Here's a more recent view --

http://tinyurl.com/c2y8qt

The parking lot at the upper left is now the BU School of Management and the BU dorm that was once the Howard Johnson's hotel. The building below it is still there. And the parking lot at the lower right is still there.
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Old 03-28-2009, 08:14 PM   #20
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Re: Kenmore Sq

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Off topic, but...I couldn't help help but be reminded of the great song...post-apocalyptic..."We all need a little more."
OK...off topic...a little more...


I was born in a beauty salon
My father was a dresser of hair
My mother was a girl you could call on
When you called she was always there

When you called she was always there?

Ah but don't go home with your hardon
It will only drive you insane
You can't shake it (or break it) with your motown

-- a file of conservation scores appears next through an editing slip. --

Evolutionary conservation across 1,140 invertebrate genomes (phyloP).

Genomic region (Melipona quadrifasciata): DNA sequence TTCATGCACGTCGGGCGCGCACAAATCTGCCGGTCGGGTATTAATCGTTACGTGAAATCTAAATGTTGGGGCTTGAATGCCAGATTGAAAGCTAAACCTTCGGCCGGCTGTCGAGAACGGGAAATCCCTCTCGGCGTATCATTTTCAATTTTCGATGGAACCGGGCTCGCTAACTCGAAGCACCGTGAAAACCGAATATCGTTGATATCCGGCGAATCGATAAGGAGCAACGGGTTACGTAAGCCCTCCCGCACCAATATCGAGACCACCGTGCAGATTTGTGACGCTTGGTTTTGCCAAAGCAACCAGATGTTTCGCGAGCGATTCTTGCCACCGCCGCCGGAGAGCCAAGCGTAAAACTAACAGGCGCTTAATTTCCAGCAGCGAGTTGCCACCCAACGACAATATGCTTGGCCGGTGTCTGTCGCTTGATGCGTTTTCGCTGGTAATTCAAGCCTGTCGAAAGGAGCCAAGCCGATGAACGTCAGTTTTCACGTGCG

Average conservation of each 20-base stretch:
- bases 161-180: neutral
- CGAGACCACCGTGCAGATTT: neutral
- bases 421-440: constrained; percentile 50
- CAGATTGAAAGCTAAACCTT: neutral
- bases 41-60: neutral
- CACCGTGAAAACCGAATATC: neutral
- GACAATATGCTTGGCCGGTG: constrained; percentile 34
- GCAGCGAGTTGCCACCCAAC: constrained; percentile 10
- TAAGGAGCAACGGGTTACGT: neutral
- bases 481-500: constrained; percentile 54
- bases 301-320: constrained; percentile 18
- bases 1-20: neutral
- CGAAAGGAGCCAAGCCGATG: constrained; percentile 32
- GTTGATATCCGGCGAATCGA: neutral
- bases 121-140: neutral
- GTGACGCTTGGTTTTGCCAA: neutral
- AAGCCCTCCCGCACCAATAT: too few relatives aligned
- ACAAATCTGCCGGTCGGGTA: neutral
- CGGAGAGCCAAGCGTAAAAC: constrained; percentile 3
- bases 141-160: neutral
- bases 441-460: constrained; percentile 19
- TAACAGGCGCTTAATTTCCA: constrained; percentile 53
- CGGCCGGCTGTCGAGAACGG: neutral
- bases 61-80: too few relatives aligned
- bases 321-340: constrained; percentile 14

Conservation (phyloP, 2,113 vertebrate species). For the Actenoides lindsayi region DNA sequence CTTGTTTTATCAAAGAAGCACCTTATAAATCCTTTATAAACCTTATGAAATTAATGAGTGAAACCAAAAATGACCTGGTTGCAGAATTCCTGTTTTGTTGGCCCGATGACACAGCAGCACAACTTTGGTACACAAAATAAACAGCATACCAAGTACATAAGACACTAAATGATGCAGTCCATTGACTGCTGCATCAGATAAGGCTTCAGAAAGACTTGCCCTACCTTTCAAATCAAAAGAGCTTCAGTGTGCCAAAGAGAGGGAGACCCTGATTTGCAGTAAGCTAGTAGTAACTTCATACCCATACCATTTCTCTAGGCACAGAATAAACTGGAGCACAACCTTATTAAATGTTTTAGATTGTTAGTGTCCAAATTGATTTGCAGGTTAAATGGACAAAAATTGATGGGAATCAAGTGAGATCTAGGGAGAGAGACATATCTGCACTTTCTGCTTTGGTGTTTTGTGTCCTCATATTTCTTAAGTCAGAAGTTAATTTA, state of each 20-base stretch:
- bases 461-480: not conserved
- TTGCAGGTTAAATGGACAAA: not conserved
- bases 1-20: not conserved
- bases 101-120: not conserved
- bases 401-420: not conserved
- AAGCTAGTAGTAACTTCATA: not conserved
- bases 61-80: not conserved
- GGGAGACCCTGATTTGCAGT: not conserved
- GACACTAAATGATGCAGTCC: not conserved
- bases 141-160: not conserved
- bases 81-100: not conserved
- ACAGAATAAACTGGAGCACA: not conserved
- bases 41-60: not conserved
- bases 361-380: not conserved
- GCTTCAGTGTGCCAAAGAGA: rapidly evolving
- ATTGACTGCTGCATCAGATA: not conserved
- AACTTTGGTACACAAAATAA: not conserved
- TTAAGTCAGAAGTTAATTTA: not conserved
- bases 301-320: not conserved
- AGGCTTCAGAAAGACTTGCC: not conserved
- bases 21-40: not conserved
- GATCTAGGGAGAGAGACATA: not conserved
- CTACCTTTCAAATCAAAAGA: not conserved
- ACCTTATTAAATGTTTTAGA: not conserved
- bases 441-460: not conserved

You can't melt it down in the rain

You can't melt it down in the rain?

I've looked behind all of the faces
That smile you down to your knees
And the lips that say, come on, taste us
And when you try to, they make you say Please

When you try to, they make you say Please?

Here comes your bride with her veil on
Approach her, you wretch, if you dare
Approach her, you ape with your tail on
Once you have her she'll always be there

Once you have her she'll always be there?

Ah but don't go home with your hard-on ...

So I work in that same beauty salon
I'm chained to the old masquerade
The lipstick, the shadow, the silicone
I follow my father's trade

Yes I follow my father's trade?

Ah but don't go home with your hardon
It will only drive you insane
You can't shake it (or break it) with your motown
You can't melt it down in the rain

You can't melt it down in the rain?


Quote:
"We all need a little more."